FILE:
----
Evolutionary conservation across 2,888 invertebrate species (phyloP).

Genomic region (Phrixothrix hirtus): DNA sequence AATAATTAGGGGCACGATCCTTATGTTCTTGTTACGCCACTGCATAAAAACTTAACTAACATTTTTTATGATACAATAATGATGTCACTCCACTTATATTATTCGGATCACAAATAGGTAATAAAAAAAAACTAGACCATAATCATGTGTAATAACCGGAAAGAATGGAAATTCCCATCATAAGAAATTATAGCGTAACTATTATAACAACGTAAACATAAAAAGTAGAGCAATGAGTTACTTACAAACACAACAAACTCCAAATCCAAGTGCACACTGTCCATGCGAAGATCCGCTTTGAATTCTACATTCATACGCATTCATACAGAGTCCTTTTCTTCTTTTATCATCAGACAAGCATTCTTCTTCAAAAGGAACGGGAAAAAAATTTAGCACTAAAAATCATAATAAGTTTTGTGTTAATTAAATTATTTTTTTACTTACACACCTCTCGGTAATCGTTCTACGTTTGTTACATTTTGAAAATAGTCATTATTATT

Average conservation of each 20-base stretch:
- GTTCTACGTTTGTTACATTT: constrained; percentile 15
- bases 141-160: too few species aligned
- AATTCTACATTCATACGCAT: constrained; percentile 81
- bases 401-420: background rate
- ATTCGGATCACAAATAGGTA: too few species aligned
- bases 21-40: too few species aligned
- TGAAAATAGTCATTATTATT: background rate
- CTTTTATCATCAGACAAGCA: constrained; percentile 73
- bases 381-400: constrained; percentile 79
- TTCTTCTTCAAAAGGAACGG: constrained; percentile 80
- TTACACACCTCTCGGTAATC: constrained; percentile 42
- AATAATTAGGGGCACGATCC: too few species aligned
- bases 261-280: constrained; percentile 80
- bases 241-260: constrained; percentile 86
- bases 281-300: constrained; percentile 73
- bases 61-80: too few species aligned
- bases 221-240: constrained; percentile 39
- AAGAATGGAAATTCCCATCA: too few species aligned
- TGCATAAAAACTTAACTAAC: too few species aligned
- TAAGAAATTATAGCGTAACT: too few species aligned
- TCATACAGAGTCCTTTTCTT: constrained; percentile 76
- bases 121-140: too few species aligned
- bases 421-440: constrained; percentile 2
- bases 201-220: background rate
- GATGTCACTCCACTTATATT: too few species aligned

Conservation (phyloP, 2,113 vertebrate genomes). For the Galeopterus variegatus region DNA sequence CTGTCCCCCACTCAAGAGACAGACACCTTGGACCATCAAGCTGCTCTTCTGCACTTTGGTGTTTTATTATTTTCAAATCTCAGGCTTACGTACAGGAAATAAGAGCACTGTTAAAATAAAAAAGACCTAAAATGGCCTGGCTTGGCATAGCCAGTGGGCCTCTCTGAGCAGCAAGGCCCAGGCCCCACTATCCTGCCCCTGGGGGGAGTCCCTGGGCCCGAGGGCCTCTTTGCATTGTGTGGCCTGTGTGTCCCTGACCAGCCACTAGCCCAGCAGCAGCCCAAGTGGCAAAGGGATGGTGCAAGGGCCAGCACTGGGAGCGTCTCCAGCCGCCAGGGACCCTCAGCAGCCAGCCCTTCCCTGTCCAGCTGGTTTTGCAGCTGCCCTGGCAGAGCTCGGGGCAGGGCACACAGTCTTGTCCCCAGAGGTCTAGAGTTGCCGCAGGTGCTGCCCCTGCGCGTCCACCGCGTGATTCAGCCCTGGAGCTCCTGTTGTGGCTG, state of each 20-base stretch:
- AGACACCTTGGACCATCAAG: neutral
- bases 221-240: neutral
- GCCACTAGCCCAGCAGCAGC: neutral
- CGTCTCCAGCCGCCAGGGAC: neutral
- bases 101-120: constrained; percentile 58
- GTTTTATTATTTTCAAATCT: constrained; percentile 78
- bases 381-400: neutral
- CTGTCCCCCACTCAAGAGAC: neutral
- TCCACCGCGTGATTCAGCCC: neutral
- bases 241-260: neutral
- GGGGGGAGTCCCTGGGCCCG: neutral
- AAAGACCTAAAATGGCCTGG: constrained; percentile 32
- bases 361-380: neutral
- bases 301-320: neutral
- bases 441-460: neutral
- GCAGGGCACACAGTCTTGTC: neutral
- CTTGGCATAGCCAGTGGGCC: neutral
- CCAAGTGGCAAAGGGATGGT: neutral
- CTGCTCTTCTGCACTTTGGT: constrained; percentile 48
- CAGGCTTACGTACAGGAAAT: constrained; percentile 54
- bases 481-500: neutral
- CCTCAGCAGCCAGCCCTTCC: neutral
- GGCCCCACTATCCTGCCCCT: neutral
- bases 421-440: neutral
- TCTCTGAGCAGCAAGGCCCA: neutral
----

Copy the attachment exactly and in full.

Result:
Evolutionary conservation across 2,888 invertebrate species (phyloP).

Genomic region (Phrixothrix hirtus): DNA sequence AATAATTAGGGGCACGATCCTTATGTTCTTGTTACGCCACTGCATAAAAACTTAACTAACATTTTTTATGATACAATAATGATGTCACTCCACTTATATTATTCGGATCACAAATAGGTAATAAAAAAAAACTAGACCATAATCATGTGTAATAACCGGAAAGAATGGAAATTCCCATCATAAGAAATTATAGCGTAACTATTATAACAACGTAAACATAAAAAGTAGAGCAATGAGTTACTTACAAACACAACAAACTCCAAATCCAAGTGCACACTGTCCATGCGAAGATCCGCTTTGAATTCTACATTCATACGCATTCATACAGAGTCCTTTTCTTCTTTTATCATCAGACAAGCATTCTTCTTCAAAAGGAACGGGAAAAAAATTTAGCACTAAAAATCATAATAAGTTTTGTGTTAATTAAATTATTTTTTTACTTACACACCTCTCGGTAATCGTTCTACGTTTGTTACATTTTGAAAATAGTCATTATTATT

Average conservation of each 20-base stretch:
- GTTCTACGTTTGTTACATTT: constrained; percentile 15
- bases 141-160: too few species aligned
- AATTCTACATTCATACGCAT: constrained; percentile 81
- bases 401-420: background rate
- ATTCGGATCACAAATAGGTA: too few species aligned
- bases 21-40: too few species aligned
- TGAAAATAGTCATTATTATT: background rate
- CTTTTATCATCAGACAAGCA: constrained; percentile 73
- bases 381-400: constrained; percentile 79
- TTCTTCTTCAAAAGGAACGG: constrained; percentile 80
- TTACACACCTCTCGGTAATC: constrained; percentile 42
- AATAATTAGGGGCACGATCC: too few species aligned
- bases 261-280: constrained; percentile 80
- bases 241-260: constrained; percentile 86
- bases 281-300: constrained; percentile 73
- bases 61-80: too few species aligned
- bases 221-240: constrained; percentile 39
- AAGAATGGAAATTCCCATCA: too few species aligned
- TGCATAAAAACTTAACTAAC: too few species aligned
- TAAGAAATTATAGCGTAACT: too few species aligned
- TCATACAGAGTCCTTTTCTT: constrained; percentile 76
- bases 121-140: too few species aligned
- bases 421-440: constrained; percentile 2
- bases 201-220: background rate
- GATGTCACTCCACTTATATT: too few species aligned

Conservation (phyloP, 2,113 vertebrate genomes). For the Galeopterus variegatus region DNA sequence CTGTCCCCCACTCAAGAGACAGACACCTTGGACCATCAAGCTGCTCTTCTGCACTTTGGTGTTTTATTATTTTCAAATCTCAGGCTTACGTACAGGAAATAAGAGCACTGTTAAAATAAAAAAGACCTAAAATGGCCTGGCTTGGCATAGCCAGTGGGCCTCTCTGAGCAGCAAGGCCCAGGCCCCACTATCCTGCCCCTGGGGGGAGTCCCTGGGCCCGAGGGCCTCTTTGCATTGTGTGGCCTGTGTGTCCCTGACCAGCCACTAGCCCAGCAGCAGCCCAAGTGGCAAAGGGATGGTGCAAGGGCCAGCACTGGGAGCGTCTCCAGCCGCCAGGGACCCTCAGCAGCCAGCCCTTCCCTGTCCAGCTGGTTTTGCAGCTGCCCTGGCAGAGCTCGGGGCAGGGCACACAGTCTTGTCCCCAGAGGTCTAGAGTTGCCGCAGGTGCTGCCCCTGCGCGTCCACCGCGTGATTCAGCCCTGGAGCTCCTGTTGTGGCTG, state of each 20-base stretch:
- AGACACCTTGGACCATCAAG: neutral
- bases 221-240: neutral
- GCCACTAGCCCAGCAGCAGC: neutral
- CGTCTCCAGCCGCCAGGGAC: neutral
- bases 101-120: constrained; percentile 58
- GTTTTATTATTTTCAAATCT: constrained; percentile 78
- bases 381-400: neutral
- CTGTCCCCCACTCAAGAGAC: neutral
- TCCACCGCGTGATTCAGCCC: neutral
- bases 241-260: neutral
- GGGGGGAGTCCCTGGGCCCG: neutral
- AAAGACCTAAAATGGCCTGG: constrained; percentile 32
- bases 361-380: neutral
- bases 301-320: neutral
- bases 441-460: neutral
- GCAGGGCACACAGTCTTGTC: neutral
- CTTGGCATAGCCAGTGGGCC: neutral
- CCAAGTGGCAAAGGGATGGT: neutral
- CTGCTCTTCTGCACTTTGGT: constrained; percentile 48
- CAGGCTTACGTACAGGAAAT: constrained; percentile 54
- bases 481-500: neutral
- CCTCAGCAGCCAGCCCTTCC: neutral
- GGCCCCACTATCCTGCCCCT: neutral
- bases 421-440: neutral
- TCTCTGAGCAGCAAGGCCCA: neutral